An essential amino acid -- one of the building blocks of proteins -- arginine makes up part of a healthful diet. Some people take arginine supplements in hopes of increasing muscle mass; however, research is still preliminary, and it conflicts on whether this is actually effective. Certain people should avoid these supplements, so speak with your doctor before taking supplemental arginine.
People take arginine supplements to increase muscle growth because this amino acid is involved in producing creatine and growth hormone and increasing nitric oxide in the body, according to an article published in the "Journal of the International Society of Sports Nutrition" in 2004. All of these substances may increase muscle growth, hence the potential for increasing muscle growth by taking arginine supplements. However, the authors of this article note that there isn't enough evidence to support using arginine for this purpose.
Animal Study Results
Arginine supplements used in animal studies seem to be a promising way to increase muscle mass. For example, a study published in "Amino Acids" in May 2009 found that supplemental arginine may help increase muscle mass and decrease body fat in pigs. It also helped lower the pigs' triglyceride levels.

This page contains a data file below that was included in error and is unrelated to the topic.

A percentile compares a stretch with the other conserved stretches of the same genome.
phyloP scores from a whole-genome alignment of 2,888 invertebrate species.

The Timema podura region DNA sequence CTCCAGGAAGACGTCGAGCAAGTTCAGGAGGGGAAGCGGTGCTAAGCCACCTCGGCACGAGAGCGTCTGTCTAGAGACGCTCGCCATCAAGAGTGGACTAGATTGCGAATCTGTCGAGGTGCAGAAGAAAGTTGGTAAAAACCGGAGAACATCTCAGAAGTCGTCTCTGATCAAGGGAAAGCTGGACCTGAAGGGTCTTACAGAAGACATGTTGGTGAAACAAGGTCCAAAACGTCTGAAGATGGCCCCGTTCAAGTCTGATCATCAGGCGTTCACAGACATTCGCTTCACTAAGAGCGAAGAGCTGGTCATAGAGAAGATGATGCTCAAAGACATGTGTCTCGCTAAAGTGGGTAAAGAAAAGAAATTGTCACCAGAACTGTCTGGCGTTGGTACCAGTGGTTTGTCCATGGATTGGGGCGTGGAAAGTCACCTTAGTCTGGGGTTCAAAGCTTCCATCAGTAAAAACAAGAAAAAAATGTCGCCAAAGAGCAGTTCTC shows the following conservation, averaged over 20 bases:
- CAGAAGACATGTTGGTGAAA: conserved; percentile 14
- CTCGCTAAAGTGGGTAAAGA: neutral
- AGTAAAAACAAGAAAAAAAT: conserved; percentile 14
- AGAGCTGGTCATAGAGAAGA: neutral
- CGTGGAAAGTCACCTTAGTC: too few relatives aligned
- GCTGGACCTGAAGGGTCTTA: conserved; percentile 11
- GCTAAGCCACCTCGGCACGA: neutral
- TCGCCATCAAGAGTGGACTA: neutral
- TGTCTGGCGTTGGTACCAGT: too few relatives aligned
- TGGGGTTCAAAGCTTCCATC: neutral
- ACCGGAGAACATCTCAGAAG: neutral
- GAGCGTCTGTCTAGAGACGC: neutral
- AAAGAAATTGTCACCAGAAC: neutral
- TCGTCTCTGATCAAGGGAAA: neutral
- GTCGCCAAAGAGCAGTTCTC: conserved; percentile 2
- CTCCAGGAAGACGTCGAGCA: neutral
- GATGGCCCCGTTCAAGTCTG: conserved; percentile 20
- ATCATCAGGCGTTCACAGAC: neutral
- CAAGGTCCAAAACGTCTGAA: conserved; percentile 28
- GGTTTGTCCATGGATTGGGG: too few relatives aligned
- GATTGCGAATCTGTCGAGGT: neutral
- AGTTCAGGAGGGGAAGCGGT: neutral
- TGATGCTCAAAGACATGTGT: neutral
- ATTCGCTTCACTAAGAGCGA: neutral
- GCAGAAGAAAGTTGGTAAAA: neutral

Human Study Results
The results from human studies don't look quite as promising as those from animal studies. A study published in February 2012 in "Applied Physiology, Nutrition and Metabolism" found that arginine supplements increased the blood volume in muscles but didn't help make the muscles any stronger. Another study, published in "The Journal of Nutrition" in December 2010, found that these supplements didn't increase either blood flow or the production of new muscle.
While it may sound safe to take arginine supplements because arginine is an amino acid used by your body, this isn't necessarily the case for everyone. Arginine can increase stomach acid production and heartburn and cause an upset stomach. People with liver disease or kidney disease should avoid taking supplemental arginine, as this could lead to elevated potassium levels. This supplement also can interact unpredictably with cholesterol medications and insulin, so people on these medications should also avoid taking arginine supplements.
- Drugs.com: L-Arginine
- Journal of the International Society of Sports Nutrition: The Ergogenic Potential of Arginine
- The Journal of Nutrition: Bolus Arginine Supplementation Affects Neither Muscle Blood Flow Nor Muscle Protein Synthesis in Young Men at Rest or After Resistance Exercise
- NYU Langone Medical Center: Arginine
- Amino Acids: Dietary L-Arginine Supplementation Increases Muscle Gain and Reduces Body Fat Mass in Growing-Finishing Pigs
- Applied Physiology, Nutrition and Metabolism: Acute L-Arginine Supplementation Increases Muscle Blood Volume but Not Strength Performance